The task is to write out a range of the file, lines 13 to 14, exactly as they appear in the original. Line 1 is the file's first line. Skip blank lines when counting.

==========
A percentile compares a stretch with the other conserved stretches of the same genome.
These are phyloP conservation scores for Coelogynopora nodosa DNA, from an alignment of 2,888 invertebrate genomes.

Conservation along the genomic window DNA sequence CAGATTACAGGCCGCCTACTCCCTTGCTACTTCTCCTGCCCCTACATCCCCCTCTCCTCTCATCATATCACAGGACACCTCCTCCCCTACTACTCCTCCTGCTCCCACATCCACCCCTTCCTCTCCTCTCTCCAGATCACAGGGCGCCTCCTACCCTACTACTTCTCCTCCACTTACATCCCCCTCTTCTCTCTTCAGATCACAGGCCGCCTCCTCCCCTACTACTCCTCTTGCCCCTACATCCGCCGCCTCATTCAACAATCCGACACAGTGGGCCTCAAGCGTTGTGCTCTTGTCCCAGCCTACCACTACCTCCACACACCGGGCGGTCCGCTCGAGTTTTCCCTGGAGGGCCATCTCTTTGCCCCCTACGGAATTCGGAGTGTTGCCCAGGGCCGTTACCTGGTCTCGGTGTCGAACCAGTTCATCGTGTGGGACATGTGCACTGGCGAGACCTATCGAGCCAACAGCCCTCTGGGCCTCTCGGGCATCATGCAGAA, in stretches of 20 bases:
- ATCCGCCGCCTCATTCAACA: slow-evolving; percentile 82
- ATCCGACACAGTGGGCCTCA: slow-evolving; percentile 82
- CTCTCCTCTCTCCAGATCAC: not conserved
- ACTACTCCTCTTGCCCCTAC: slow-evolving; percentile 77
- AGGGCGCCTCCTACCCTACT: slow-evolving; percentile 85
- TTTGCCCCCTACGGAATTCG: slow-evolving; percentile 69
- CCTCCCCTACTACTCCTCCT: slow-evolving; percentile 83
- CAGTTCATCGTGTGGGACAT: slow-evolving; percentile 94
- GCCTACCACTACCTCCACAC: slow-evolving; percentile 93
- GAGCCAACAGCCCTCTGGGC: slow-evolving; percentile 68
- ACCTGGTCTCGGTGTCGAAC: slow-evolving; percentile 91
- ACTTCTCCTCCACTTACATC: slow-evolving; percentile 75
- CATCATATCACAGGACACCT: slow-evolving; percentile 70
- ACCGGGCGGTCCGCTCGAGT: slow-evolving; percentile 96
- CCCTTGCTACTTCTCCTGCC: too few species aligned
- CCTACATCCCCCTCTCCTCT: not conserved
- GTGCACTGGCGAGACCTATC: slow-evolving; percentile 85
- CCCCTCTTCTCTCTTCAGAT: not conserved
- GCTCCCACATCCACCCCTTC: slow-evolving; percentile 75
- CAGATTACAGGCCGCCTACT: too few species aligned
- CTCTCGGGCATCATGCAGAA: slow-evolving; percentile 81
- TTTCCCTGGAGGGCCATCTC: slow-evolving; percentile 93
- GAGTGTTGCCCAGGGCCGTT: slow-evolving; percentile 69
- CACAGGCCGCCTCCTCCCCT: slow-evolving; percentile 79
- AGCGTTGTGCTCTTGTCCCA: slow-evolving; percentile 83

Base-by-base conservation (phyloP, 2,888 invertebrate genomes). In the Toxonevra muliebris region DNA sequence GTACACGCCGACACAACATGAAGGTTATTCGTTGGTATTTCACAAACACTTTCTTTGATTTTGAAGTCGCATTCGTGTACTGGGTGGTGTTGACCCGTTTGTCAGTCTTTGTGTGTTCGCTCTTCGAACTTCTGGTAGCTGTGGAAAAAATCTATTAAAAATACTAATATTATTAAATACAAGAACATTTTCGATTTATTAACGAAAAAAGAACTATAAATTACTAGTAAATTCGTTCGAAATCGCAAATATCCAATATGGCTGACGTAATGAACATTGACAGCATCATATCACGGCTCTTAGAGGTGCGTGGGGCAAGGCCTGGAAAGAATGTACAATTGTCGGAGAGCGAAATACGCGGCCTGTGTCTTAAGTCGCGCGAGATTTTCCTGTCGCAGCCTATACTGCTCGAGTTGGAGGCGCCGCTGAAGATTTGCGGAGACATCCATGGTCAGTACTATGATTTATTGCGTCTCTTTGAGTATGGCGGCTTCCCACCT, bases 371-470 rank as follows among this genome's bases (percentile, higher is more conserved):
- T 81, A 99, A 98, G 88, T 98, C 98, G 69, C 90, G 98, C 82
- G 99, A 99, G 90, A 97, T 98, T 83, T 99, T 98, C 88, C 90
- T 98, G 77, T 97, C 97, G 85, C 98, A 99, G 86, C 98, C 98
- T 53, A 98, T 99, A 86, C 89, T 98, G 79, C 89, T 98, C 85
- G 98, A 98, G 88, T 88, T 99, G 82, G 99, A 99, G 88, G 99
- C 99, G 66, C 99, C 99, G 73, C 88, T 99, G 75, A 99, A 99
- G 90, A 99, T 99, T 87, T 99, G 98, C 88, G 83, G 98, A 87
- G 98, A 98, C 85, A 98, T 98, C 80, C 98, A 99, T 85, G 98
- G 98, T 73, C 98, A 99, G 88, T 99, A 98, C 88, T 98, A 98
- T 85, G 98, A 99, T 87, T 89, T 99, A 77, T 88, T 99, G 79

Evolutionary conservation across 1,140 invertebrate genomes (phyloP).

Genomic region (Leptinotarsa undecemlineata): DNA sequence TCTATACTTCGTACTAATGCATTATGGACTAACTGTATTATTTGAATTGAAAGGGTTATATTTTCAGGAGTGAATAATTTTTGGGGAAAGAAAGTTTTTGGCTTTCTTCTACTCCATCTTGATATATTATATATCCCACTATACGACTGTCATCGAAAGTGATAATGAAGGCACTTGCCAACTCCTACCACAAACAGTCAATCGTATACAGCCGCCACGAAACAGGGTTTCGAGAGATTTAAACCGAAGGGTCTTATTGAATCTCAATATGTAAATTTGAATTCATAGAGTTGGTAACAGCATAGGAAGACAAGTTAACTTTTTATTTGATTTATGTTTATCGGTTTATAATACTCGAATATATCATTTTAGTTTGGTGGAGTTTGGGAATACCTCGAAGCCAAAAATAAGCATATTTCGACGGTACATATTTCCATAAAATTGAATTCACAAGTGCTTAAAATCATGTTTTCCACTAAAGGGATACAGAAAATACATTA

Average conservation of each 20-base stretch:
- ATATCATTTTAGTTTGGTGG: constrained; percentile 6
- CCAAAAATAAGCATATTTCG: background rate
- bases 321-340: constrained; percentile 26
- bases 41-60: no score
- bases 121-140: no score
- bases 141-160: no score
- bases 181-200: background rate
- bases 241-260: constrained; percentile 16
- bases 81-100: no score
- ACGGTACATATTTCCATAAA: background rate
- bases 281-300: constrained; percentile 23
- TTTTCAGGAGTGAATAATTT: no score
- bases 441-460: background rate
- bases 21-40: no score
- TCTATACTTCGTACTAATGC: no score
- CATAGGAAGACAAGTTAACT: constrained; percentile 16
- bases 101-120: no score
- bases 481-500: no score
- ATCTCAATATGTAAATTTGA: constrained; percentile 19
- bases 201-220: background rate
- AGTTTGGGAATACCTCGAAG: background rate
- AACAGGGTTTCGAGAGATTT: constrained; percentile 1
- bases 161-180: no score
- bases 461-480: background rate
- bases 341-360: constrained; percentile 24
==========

- GAGCCAACAGCCCTCTGGGC: slow-evolving; percentile 68
- ACCTGGTCTCGGTGTCGAAC: slow-evolving; percentile 91